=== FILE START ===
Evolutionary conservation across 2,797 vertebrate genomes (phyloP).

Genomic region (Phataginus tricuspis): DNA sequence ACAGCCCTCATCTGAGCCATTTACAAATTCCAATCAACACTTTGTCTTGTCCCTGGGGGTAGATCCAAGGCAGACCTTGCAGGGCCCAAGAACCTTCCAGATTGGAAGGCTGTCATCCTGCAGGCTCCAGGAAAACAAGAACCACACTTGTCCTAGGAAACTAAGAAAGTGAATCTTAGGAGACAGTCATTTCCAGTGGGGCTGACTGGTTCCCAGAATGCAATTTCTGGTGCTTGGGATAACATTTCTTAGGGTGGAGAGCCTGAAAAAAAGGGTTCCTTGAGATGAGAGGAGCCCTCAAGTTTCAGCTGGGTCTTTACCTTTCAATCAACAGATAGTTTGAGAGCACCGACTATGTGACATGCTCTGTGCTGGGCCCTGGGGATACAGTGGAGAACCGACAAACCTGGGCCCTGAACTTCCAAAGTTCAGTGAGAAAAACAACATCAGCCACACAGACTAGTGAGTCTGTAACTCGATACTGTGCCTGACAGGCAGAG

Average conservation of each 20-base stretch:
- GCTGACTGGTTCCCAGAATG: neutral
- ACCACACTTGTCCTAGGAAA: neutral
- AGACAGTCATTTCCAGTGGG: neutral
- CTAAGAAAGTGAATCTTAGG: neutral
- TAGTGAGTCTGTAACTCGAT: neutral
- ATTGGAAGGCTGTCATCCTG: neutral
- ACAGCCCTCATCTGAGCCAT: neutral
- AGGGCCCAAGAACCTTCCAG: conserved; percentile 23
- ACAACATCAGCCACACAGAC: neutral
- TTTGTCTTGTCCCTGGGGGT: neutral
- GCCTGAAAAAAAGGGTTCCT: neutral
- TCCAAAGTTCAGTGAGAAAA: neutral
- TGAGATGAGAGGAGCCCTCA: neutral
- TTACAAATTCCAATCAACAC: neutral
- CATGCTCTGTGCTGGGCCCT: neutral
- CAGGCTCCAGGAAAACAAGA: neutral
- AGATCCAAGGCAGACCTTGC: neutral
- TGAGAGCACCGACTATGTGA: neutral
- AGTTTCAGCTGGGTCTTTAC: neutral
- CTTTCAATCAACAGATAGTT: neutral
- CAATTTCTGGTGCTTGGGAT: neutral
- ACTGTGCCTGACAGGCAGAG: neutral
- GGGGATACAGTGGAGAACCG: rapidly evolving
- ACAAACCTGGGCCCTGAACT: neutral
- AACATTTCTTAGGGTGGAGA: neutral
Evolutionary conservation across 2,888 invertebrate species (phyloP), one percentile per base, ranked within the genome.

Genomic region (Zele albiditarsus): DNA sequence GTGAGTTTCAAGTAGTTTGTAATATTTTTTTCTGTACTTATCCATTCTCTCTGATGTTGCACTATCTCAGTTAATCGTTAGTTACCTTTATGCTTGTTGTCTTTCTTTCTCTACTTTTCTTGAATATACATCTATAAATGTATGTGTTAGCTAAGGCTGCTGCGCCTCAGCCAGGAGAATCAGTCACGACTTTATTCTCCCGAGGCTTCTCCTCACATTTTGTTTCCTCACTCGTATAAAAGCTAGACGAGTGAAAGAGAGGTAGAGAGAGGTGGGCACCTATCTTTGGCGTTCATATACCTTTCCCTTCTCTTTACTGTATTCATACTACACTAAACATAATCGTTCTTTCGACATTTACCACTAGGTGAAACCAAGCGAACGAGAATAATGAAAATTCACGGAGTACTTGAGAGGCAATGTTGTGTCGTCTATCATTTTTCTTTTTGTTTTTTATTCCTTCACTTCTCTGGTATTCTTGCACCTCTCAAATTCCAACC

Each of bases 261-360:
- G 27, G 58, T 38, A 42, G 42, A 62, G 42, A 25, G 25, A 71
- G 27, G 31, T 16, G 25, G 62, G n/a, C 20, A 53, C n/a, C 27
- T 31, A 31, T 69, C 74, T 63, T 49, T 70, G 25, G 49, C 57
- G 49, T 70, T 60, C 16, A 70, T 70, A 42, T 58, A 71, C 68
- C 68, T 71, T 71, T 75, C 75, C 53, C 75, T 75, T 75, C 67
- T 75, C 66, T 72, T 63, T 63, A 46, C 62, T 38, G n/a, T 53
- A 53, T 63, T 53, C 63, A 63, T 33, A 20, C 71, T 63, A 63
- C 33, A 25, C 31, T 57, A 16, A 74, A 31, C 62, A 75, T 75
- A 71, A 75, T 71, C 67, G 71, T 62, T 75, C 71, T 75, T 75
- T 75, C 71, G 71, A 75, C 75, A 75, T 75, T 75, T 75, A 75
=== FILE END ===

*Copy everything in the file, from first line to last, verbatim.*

Evolutionary conservation across 2,797 vertebrate genomes (phyloP).

Genomic region (Phataginus tricuspis): DNA sequence ACAGCCCTCATCTGAGCCATTTACAAATTCCAATCAACACTTTGTCTTGTCCCTGGGGGTAGATCCAAGGCAGACCTTGCAGGGCCCAAGAACCTTCCAGATTGGAAGGCTGTCATCCTGCAGGCTCCAGGAAAACAAGAACCACACTTGTCCTAGGAAACTAAGAAAGTGAATCTTAGGAGACAGTCATTTCCAGTGGGGCTGACTGGTTCCCAGAATGCAATTTCTGGTGCTTGGGATAACATTTCTTAGGGTGGAGAGCCTGAAAAAAAGGGTTCCTTGAGATGAGAGGAGCCCTCAAGTTTCAGCTGGGTCTTTACCTTTCAATCAACAGATAGTTTGAGAGCACCGACTATGTGACATGCTCTGTGCTGGGCCCTGGGGATACAGTGGAGAACCGACAAACCTGGGCCCTGAACTTCCAAAGTTCAGTGAGAAAAACAACATCAGCCACACAGACTAGTGAGTCTGTAACTCGATACTGTGCCTGACAGGCAGAG

Average conservation of each 20-base stretch:
- GCTGACTGGTTCCCAGAATG: neutral
- ACCACACTTGTCCTAGGAAA: neutral
- AGACAGTCATTTCCAGTGGG: neutral
- CTAAGAAAGTGAATCTTAGG: neutral
- TAGTGAGTCTGTAACTCGAT: neutral
- ATTGGAAGGCTGTCATCCTG: neutral
- ACAGCCCTCATCTGAGCCAT: neutral
- AGGGCCCAAGAACCTTCCAG: conserved; percentile 23
- ACAACATCAGCCACACAGAC: neutral
- TTTGTCTTGTCCCTGGGGGT: neutral
- GCCTGAAAAAAAGGGTTCCT: neutral
- TCCAAAGTTCAGTGAGAAAA: neutral
- TGAGATGAGAGGAGCCCTCA: neutral
- TTACAAATTCCAATCAACAC: neutral
- CATGCTCTGTGCTGGGCCCT: neutral
- CAGGCTCCAGGAAAACAAGA: neutral
- AGATCCAAGGCAGACCTTGC: neutral
- TGAGAGCACCGACTATGTGA: neutral
- AGTTTCAGCTGGGTCTTTAC: neutral
- CTTTCAATCAACAGATAGTT: neutral
- CAATTTCTGGTGCTTGGGAT: neutral
- ACTGTGCCTGACAGGCAGAG: neutral
- GGGGATACAGTGGAGAACCG: rapidly evolving
- ACAAACCTGGGCCCTGAACT: neutral
- AACATTTCTTAGGGTGGAGA: neutral
Evolutionary conservation across 2,888 invertebrate species (phyloP), one percentile per base, ranked within the genome.

Genomic region (Zele albiditarsus): DNA sequence GTGAGTTTCAAGTAGTTTGTAATATTTTTTTCTGTACTTATCCATTCTCTCTGATGTTGCACTATCTCAGTTAATCGTTAGTTACCTTTATGCTTGTTGTCTTTCTTTCTCTACTTTTCTTGAATATACATCTATAAATGTATGTGTTAGCTAAGGCTGCTGCGCCTCAGCCAGGAGAATCAGTCACGACTTTATTCTCCCGAGGCTTCTCCTCACATTTTGTTTCCTCACTCGTATAAAAGCTAGACGAGTGAAAGAGAGGTAGAGAGAGGTGGGCACCTATCTTTGGCGTTCATATACCTTTCCCTTCTCTTTACTGTATTCATACTACACTAAACATAATCGTTCTTTCGACATTTACCACTAGGTGAAACCAAGCGAACGAGAATAATGAAAATTCACGGAGTACTTGAGAGGCAATGTTGTGTCGTCTATCATTTTTCTTTTTGTTTTTTATTCCTTCACTTCTCTGGTATTCTTGCACCTCTCAAATTCCAACC

Each of bases 261-360:
- G 27, G 58, T 38, A 42, G 42, A 62, G 42, A 25, G 25, A 71
- G 27, G 31, T 16, G 25, G 62, G n/a, C 20, A 53, C n/a, C 27
- T 31, A 31, T 69, C 74, T 63, T 49, T 70, G 25, G 49, C 57
- G 49, T 70, T 60, C 16, A 70, T 70, A 42, T 58, A 71, C 68
- C 68, T 71, T 71, T 75, C 75, C 53, C 75, T 75, T 75, C 67
- T 75, C 66, T 72, T 63, T 63, A 46, C 62, T 38, G n/a, T 53
- A 53, T 63, T 53, C 63, A 63, T 33, A 20, C 71, T 63, A 63
- C 33, A 25, C 31, T 57, A 16, A 74, A 31, C 62, A 75, T 75
- A 71, A 75, T 71, C 67, G 71, T 62, T 75, C 71, T 75, T 75
- T 75, C 71, G 71, A 75, C 75, A 75, T 75, T 75, T 75, A 75